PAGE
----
If you wanted to code it as neurological there are plenty of neuro categories available. Wouldn't be accurate but wouldn't have really cared. You can recode or reclassify CFS all you want but not interfere with a discreet neurological illness by throwing it with the vague fatigue mix.


    Mary wrote: "As WillowJ says "What we are supporting is the step of being moved to the neurology chapter and being coded G93.3 . The coding is the only thing we can change with the coding committee. The definition and name we need to change elsewhere, with other proposals."

    This is not a step, it is or it isn't. Like being a little pregnant.

    Definitions change first then it should be coded accordingly. Codes should match the definitions. Seems you have it backwards. It does not work this way.


    Mary wrote: "Some additional points. Placing CFS at G93.3 does not prevent doctors from using the ME diagnosis. They will still be able to use ME or PVFS as well. In fact, they could use the term ME today while ME and CFS have different codes. But they don't, at least according to the attendees at the Sept NCHS meeting. The lack of use of the term ME is clearly not related to what code it has and whether it shares a code with CFS."

    They can use the term ME but will be synonymous with CFS. ME will no longer be an actual diagnosis but combined with CFS.

    Actually they do use ME as a diagnosis. The fact that the, what, dozen or so people on this committee has not seen it is NOT the basis to say it does not exist. And not nearly as many will have ME as the broad inclusive vague diagnosis of CFS, so it's not a #'s game.


    Mary wrote: "The vast majority of literature uses the term CFS or ME/CFS, not ME. Yes, there are likely some 'CFS' studies that look at chronic fatigue or psychiatric issues but there are many, many, many studies that use the term CFS or ME/CFS and are assessing neuroimmune dysfunction and not general chronic fatigue. Even the recent Rituximab study uses CFS in its title.
    The disease being studied in this body of literature does not belong under the R codes at Chronic Fatigue."

    Hmmm. Then apply your own logic. Lots of CFS studies do not include those with ME or any neurological illness so should NOT be coded to ME OR classified under neurology. This is how it works.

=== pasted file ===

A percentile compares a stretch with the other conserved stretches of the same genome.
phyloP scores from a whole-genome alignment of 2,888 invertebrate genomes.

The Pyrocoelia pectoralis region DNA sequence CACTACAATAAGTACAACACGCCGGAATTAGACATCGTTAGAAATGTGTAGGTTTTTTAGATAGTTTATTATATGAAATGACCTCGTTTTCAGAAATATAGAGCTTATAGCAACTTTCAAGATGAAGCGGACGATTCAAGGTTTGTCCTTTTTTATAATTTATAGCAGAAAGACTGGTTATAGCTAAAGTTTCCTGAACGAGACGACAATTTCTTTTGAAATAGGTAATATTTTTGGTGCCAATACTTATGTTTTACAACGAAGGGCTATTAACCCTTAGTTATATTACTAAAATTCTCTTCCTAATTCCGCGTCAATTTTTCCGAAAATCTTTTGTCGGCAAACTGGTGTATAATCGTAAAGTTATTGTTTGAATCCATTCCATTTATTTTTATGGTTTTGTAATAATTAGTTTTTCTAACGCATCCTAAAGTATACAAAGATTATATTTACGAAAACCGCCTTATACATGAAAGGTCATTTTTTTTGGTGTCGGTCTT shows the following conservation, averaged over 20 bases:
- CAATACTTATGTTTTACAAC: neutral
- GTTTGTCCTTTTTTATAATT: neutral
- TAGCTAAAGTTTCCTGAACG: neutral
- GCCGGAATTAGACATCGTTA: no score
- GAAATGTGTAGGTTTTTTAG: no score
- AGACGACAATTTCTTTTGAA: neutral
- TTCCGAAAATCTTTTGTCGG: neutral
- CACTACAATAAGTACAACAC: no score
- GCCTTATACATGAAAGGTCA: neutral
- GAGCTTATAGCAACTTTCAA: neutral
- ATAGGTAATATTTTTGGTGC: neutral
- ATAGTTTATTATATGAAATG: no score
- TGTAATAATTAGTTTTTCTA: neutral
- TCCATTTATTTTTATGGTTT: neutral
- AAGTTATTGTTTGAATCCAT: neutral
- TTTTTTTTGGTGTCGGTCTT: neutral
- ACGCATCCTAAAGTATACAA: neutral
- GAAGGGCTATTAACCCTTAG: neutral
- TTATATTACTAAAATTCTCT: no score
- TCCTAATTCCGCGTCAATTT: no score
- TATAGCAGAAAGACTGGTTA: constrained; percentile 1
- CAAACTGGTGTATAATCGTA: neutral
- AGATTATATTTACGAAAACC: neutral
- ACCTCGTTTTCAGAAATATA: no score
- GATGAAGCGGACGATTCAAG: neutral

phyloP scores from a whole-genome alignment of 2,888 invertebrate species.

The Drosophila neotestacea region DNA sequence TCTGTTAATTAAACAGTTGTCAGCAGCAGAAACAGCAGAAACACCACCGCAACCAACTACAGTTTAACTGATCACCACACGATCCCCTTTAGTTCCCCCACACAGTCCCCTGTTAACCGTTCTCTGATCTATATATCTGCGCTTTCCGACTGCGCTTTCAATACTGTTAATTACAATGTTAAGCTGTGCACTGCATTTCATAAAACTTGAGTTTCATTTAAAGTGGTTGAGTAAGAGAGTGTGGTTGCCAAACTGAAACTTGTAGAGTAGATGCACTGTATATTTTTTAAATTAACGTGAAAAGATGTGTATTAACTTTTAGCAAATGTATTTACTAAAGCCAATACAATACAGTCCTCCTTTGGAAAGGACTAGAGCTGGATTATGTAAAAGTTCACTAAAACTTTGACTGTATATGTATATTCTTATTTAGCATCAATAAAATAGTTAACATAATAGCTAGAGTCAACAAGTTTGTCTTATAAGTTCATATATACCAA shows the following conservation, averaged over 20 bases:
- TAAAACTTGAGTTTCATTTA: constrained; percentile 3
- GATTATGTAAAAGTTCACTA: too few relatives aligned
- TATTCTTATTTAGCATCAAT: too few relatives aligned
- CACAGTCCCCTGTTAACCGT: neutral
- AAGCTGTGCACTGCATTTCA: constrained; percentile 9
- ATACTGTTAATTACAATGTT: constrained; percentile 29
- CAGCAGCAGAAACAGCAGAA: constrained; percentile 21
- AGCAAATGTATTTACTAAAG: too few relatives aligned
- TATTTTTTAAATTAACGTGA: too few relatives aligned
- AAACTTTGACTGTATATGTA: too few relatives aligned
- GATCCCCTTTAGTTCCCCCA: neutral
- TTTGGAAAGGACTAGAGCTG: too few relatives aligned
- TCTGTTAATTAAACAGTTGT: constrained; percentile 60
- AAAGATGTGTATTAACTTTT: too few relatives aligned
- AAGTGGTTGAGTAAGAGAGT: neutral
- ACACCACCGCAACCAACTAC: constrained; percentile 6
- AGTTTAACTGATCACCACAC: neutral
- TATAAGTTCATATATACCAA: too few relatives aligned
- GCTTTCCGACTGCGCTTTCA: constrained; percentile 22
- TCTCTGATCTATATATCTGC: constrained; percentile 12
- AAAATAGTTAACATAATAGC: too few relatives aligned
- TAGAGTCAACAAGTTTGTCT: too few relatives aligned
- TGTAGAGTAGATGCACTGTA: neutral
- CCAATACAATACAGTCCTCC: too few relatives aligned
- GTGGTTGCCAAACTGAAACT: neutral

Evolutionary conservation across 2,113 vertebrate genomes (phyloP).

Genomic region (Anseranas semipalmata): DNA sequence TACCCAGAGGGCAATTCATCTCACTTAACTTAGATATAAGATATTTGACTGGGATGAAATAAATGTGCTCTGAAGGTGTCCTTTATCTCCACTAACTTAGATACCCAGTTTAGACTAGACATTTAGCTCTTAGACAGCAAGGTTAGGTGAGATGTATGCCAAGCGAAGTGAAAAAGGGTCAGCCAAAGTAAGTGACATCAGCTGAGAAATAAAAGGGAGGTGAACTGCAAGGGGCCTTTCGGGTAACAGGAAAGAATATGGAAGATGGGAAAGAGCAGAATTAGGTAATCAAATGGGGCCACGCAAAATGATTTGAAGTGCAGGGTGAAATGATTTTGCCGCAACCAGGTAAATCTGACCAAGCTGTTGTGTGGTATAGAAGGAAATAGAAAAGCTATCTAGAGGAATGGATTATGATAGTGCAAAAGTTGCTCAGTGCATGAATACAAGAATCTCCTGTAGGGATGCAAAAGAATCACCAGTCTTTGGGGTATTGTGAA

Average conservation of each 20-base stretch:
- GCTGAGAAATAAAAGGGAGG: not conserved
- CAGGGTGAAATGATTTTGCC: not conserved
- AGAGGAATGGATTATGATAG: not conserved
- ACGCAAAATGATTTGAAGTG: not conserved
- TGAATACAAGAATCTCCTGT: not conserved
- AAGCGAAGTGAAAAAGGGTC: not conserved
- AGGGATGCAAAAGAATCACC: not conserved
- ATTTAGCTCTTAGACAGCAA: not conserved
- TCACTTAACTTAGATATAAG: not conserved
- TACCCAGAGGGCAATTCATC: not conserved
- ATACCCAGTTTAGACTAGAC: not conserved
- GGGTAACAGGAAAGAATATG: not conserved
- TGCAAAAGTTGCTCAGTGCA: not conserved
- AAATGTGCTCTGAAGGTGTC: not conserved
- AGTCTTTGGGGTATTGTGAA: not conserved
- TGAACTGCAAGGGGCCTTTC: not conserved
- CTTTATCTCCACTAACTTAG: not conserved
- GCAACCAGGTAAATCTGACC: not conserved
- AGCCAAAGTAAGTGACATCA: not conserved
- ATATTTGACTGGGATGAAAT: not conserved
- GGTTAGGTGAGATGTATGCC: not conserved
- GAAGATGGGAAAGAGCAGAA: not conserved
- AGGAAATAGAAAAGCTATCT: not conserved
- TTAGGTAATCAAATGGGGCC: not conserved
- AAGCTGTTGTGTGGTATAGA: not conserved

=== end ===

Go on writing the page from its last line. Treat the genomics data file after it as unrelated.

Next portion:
Literature should use the terms correctly for whatever they are describing so this is meaningless. This IS the problem which you are perpetuating rather than solving.


    Mary wrote: "The logic of the statement "the CFS cohort includes some patients that just have chronic fatigue so we need to classify all CFS patients under 'Chronic Fatigue'" is fatally flawed. If anyone said that 'a cohort of cancer patients includes some patients with just fatigue, not cancer and therefore we should classify all cancer patients under fatigue', we would all think it was ridiculous. Its no different here."

    Probably. But yours is just as flawed. Two wrongs do not make a right. (see above)

    Thus we have the right to make the same objection to what you are doing. Even if a cohort of ME patients had fatigue they shouldn't be classified as CFS.

     
  6. usedtobeperkytina

    usedtobeperkytina Senior Member

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    ok, then all the studies that use Fukuda does not apply to ME, according to some thoughts here. So, WPI study, doesn't apply. It was Fukuda and later researchers said it was Canadian Consensus folks, which are ME/CFS. No ME patients and that study doesn't apply.

    Rituximab study, used CDC criteria patients. So that doesn't apply to ME patients.

    The Light study that shows biological abnormalities from exercise, that was CFS patients. So it doesn't apply to ME patients.

    If this is the way some want it, then I can imagine CFS-diagnosed patients saying, "Don't be hijacking our illness to say our studies apply to your illness. Only studies that use ME criteria patients (before ICC) applies to ME patients." And by the way, how soon do you think the ME-ICC will be used for criteria in research? We all want it to be, but the CCC never took hold either. (See above.)

    Is this really the way ME patients want? For their illness to not benefit at all from the large amount of CFS research showing biological abnormalities? Do they not want to benefit from any of the research in US? And do we really think that these CFS studies are not studying those who fit ME criteria also? If there are two diseases, then CFS research is on CFS patients and ME research is on ME patients. Is this really the case?

    Although I hate the name and the baggage with it, I embrace the research of CFS as done by Klimas, Komaroff, Montoya, Natelson, Mikovits, etc. as applying to my illness, the neuroimmune disease as their research shows. And although ME has a stricter criteria, it also has some bad PR baggage. Both have been corrupted.

    If you think the research of these researchers applies to your illness, then do you want that illness, the one labeled "CFS," the patients they studied, to be in the neurological chapter or the "chronic fatigue unspecified" chapter?